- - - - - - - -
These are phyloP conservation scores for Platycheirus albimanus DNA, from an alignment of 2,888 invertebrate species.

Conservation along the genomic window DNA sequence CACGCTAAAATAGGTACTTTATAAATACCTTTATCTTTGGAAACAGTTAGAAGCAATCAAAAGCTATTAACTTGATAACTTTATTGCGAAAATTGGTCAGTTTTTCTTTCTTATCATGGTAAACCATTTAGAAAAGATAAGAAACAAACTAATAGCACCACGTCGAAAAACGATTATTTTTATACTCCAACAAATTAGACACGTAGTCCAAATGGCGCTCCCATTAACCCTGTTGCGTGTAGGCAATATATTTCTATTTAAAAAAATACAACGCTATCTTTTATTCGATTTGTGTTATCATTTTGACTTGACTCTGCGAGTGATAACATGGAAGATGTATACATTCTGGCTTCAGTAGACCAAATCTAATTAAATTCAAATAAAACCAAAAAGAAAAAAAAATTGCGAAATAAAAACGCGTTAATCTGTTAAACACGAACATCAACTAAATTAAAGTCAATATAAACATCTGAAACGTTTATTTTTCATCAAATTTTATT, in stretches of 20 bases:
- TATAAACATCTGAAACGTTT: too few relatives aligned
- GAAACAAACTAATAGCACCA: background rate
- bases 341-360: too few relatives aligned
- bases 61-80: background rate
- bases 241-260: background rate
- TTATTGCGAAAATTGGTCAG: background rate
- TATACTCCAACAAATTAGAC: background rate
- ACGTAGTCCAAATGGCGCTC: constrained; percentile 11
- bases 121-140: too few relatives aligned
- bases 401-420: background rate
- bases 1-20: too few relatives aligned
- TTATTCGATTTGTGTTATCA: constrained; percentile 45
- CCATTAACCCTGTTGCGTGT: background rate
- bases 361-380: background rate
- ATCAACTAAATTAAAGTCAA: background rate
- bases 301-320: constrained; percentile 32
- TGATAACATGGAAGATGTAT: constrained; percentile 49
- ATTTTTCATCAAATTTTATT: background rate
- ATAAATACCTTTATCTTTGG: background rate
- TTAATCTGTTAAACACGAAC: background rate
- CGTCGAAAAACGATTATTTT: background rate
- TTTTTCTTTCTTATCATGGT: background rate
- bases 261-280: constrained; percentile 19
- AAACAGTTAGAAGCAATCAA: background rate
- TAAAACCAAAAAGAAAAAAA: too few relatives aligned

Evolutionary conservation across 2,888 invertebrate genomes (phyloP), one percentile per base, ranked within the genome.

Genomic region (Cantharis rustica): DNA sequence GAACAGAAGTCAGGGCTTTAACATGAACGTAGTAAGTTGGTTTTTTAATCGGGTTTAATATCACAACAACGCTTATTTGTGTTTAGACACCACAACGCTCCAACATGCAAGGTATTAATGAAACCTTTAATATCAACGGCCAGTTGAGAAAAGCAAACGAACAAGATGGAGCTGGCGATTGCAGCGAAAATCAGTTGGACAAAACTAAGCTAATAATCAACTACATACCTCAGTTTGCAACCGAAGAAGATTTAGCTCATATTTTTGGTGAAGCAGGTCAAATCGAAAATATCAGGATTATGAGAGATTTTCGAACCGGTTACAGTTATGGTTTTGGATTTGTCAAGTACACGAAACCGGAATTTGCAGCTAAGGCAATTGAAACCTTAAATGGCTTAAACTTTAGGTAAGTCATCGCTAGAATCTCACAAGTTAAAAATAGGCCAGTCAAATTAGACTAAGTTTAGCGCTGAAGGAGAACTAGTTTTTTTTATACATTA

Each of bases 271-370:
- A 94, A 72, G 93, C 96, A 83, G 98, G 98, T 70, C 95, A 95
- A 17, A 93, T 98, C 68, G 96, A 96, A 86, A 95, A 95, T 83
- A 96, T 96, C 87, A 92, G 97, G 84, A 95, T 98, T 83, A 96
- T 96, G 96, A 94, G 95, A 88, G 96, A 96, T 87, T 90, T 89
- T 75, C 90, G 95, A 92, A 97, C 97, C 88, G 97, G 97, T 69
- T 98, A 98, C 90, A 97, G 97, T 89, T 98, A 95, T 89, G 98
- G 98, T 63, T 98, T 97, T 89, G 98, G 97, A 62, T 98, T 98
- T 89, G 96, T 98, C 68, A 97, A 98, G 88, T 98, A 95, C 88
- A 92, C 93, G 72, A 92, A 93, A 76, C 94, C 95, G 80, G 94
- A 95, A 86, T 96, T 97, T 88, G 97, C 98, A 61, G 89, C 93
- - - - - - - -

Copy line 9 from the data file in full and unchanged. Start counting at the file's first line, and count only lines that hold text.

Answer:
- TATACTCCAACAAATTAGAC: background rate